We Need The Best of The Best, Not The Best of The Bad

In a patriarchal society such as we have, we cannot underestimate the fear that Robert Mugabe inspired even in people we know to be otherwise very brave. We cannot therefore say nothing has changed with his departure.

We can’t assume that the new president, whatever his reputation, is necessarily going to be ruling by fear and not through a well-calculated strategy to win the hearts and minds of the Zimbabwean people and the support of the international community.

I am actually hoping that President Mnangagwa picks a great cabinet, and that between now and the end of his transitional term, his government will build a strong foundation for the future success of our country. It’s time to wake up to the fact that today’s war can no longer be fought by the lazy “Mugabe Must Go” mantra, but by offering a qualitative alternative to whatever a Mnangagwa administration may offer. Great nations are built on a contest of great ideas and leadership, and one set of ideas and leaders prevailing at a given time in a nation’s history because, in the judgement of the people, they offer the best opportunity to improve well-being and a nation’s fortunes.

Elections for the presidency must be like choosing the winner of the Golden Boots, or Player of the Year award. The best player is not chosen from a set of mediocre players, but from among the best. Similarly, the best team in any nation’s premier league does not win by competing against bad teams, but against the best.

If any political formation or leader is to be the true champion of Zimbabwe’s wellbeing, they cannot be afraid to compete against the best. As the word says, “as iron sharpens iron, so one person sharpens another.” So we must pray that President Mnangagwa picks the best if we have Zimbabwe’s interest at heart. We do not need the best of the bad running our country even during these next 8 to 9 months, but the best of the best. A resurgent Zanu(PF) will be a tougher fore than one that is tearing itself to pieces. But then, winning the right to lead a nation should never be a walkover in a genuine democracy. No one is entitled to anyone’s vote. We must all work for it. We must fight for it.

In his inaugural address, President Mnangagwa cited the presence of current and former African Heads of State as showing “a story of succession which speaks well of our continent,” and which must, in his words, “get bolder and bolder as generations hand over to succeeding ones, all in amity.”  In democracies, conceding leadership to the next generation is not left to the good-heartedness of the ruling generation, but is accomplished through the fullest possible expression of the people’s will through free and fair elections. A free and fair electoral process will invariably result in leadership renewal, something that can only happen if the president keeps his promise to strengthen and respect the pillars of the State that assure democracy.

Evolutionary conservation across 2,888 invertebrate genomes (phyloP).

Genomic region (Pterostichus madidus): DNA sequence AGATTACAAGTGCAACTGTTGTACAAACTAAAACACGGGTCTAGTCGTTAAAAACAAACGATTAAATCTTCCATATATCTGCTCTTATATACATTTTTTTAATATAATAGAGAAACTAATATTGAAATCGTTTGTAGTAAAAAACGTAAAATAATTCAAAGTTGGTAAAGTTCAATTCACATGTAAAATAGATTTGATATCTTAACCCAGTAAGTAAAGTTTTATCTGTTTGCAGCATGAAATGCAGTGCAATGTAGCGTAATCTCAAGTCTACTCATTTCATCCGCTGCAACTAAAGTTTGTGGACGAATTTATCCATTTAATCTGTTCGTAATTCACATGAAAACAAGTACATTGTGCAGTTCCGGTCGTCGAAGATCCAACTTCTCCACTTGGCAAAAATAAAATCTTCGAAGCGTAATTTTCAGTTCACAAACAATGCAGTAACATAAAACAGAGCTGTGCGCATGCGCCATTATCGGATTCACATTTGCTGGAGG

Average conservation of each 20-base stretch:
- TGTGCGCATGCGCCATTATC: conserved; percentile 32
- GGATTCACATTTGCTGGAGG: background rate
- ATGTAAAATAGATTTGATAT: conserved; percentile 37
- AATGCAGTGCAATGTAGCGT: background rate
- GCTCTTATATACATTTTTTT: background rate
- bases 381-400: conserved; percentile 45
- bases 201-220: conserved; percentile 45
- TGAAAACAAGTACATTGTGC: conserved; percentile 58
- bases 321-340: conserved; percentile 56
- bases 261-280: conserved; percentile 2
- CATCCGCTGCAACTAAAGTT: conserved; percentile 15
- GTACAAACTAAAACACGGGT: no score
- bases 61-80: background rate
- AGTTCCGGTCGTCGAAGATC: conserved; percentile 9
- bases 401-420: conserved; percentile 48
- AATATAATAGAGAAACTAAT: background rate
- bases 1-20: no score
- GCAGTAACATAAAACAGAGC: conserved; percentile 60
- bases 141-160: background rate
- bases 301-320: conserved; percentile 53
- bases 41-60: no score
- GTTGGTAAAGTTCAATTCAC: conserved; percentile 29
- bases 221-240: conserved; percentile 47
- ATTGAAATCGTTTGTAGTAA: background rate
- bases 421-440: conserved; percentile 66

We can only have the best of the best running our government, our companies, our councils if the full participation of every citizen in deciding the future of our country and building it is assured. That means extending the period to register voters beyond January so that as many Zimbabweans who are eligible can register to vote. That means turning our Embassies into registration centers and polling stations so that Zimbabwean citizens in the diaspora can exercise their constitutional right to vote. That means granting the full rights of citizenship to Zimbabweans classified as aliens even though they were born in Zimbabwe. That means reconstituting the Zimbabwe Electoral Commission to make sure we have a truly independent body to administer our elections fairly and to ensure that the will of the people is fully expressed.

And by the way, leadership renewal and generational succession is not just a requirement for ruling parties and governments alone, but for all political formations. Only then can we ensure that we don’t replace the deadwood whose removal many paid for with their lives with our own dysfunction.

Zimbabwe! Ilizwe Lethu! Ilifa Lethu!

Zimbabwe! Our Nation! Our Heritage!

Zimbabwe! Nyika Yedu! Nhaka Yedu!

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